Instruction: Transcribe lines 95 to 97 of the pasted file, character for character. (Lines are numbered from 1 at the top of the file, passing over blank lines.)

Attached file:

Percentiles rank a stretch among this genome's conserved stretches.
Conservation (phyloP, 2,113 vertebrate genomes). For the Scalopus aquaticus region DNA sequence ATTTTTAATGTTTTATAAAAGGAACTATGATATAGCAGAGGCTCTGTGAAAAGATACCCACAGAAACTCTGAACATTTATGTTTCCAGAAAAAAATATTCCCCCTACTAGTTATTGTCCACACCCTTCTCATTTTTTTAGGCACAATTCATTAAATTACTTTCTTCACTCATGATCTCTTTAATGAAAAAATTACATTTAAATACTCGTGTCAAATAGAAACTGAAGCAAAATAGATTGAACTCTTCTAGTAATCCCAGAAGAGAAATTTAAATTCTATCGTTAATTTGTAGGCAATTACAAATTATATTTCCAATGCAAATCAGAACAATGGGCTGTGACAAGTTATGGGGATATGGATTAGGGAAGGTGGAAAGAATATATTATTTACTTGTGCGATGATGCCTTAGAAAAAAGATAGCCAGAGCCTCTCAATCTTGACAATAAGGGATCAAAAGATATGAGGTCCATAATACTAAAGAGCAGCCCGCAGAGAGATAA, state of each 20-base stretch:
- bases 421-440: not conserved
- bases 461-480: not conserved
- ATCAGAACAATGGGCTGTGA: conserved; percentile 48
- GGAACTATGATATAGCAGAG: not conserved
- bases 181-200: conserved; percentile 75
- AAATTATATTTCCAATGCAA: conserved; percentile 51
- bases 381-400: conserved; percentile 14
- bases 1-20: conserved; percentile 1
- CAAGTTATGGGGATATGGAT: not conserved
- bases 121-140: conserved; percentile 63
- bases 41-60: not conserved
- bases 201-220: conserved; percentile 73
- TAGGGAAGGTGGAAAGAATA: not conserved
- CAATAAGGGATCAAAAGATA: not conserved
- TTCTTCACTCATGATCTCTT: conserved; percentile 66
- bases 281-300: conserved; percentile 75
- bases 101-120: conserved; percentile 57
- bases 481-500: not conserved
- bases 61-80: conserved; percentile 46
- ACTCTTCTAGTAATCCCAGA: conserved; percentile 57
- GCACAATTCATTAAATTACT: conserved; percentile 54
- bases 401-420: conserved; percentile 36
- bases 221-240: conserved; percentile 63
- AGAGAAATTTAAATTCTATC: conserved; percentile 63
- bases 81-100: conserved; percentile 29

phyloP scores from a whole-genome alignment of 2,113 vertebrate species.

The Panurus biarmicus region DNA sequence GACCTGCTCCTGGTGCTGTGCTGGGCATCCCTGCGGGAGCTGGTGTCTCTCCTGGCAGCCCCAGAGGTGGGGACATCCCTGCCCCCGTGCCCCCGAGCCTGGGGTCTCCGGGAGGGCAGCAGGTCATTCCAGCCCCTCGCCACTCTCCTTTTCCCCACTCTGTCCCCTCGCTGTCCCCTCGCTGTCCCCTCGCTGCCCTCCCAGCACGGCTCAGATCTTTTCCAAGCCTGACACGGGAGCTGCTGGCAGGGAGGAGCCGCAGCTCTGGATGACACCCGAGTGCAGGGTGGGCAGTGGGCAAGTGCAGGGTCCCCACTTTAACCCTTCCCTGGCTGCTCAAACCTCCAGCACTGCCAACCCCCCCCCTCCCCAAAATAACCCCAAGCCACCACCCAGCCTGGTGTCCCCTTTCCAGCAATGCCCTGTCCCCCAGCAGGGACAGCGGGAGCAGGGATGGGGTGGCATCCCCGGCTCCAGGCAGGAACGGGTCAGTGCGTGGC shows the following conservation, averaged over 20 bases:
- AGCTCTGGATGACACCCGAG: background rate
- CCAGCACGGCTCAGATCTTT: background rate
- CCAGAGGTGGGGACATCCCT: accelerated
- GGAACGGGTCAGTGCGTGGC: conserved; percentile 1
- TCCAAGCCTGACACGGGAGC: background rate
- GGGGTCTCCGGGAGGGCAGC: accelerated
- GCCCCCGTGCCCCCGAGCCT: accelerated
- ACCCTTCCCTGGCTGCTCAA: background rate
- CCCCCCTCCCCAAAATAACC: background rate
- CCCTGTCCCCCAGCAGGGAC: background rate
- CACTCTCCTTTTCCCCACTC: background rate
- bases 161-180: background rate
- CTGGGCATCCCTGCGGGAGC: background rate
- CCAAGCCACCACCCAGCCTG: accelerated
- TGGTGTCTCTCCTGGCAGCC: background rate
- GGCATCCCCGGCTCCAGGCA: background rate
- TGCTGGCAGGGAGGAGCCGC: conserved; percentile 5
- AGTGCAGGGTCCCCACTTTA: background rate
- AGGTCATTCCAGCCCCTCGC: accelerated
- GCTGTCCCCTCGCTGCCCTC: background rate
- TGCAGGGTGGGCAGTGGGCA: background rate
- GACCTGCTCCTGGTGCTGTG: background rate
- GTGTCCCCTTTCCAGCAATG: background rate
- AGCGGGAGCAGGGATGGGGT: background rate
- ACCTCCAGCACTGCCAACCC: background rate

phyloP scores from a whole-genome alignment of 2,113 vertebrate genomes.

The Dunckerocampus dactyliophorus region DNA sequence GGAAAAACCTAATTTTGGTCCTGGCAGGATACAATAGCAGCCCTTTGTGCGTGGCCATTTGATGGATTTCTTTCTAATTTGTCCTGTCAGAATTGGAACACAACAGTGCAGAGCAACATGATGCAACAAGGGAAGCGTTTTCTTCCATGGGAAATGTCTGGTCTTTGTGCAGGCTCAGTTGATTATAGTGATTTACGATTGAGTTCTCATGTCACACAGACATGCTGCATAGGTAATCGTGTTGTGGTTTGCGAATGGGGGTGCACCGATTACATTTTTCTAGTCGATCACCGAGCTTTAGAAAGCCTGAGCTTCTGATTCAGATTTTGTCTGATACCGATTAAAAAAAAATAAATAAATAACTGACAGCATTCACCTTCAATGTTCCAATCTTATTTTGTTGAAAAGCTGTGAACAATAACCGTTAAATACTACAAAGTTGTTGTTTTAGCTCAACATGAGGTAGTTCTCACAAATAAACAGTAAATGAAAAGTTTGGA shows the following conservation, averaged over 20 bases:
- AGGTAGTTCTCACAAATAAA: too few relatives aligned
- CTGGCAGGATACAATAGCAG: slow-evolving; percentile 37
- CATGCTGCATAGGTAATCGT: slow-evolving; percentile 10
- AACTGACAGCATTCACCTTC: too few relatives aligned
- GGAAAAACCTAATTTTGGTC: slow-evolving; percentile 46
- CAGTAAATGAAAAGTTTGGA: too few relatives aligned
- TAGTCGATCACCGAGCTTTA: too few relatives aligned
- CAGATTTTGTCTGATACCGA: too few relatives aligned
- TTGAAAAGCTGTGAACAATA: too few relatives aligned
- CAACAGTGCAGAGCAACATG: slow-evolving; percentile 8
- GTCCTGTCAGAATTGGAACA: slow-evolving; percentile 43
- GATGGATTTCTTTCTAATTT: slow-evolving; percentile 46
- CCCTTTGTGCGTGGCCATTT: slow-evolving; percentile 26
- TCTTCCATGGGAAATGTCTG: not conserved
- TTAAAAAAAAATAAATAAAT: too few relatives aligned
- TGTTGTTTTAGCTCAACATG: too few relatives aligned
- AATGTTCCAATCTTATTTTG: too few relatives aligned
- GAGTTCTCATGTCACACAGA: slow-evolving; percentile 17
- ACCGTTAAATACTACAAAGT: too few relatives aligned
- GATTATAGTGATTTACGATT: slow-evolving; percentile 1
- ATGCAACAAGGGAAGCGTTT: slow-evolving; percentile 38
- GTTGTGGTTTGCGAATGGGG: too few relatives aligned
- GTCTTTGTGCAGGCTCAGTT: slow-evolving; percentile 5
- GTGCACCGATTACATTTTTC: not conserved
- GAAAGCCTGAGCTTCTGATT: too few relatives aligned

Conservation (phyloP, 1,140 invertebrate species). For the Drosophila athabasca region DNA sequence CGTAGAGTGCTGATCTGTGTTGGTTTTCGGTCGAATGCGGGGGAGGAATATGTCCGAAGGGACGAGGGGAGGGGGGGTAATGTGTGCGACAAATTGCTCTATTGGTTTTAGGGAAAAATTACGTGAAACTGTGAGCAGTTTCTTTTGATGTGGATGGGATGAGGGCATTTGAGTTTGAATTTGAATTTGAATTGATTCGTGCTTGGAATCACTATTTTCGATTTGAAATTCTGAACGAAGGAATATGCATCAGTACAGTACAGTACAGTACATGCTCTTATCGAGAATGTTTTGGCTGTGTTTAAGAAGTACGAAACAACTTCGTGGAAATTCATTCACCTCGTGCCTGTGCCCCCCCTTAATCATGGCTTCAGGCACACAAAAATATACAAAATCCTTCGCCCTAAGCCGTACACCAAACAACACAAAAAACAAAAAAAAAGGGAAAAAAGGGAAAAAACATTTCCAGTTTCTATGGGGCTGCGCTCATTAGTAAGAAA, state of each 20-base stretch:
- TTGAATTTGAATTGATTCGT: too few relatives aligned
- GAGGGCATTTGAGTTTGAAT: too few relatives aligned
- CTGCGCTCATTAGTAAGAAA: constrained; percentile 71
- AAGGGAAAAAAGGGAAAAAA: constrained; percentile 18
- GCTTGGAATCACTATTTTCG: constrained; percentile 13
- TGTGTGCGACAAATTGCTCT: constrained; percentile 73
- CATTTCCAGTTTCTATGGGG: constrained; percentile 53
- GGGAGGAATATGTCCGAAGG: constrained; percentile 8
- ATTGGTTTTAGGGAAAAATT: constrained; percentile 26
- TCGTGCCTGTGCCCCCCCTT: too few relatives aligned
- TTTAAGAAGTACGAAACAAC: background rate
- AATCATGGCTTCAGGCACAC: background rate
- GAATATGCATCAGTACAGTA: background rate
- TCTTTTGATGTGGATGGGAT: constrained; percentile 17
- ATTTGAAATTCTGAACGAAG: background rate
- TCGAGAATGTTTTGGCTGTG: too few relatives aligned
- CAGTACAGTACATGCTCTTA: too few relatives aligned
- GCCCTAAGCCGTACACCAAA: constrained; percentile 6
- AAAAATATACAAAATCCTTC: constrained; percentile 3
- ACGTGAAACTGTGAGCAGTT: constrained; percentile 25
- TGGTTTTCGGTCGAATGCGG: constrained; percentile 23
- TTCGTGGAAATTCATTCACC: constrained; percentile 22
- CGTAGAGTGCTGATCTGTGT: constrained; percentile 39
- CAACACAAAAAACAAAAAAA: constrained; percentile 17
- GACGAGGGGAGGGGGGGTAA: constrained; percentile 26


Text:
- GAATATGCATCAGTACAGTA: background rate
- TCTTTTGATGTGGATGGGAT: constrained; percentile 17
- ATTTGAAATTCTGAACGAAG: background rate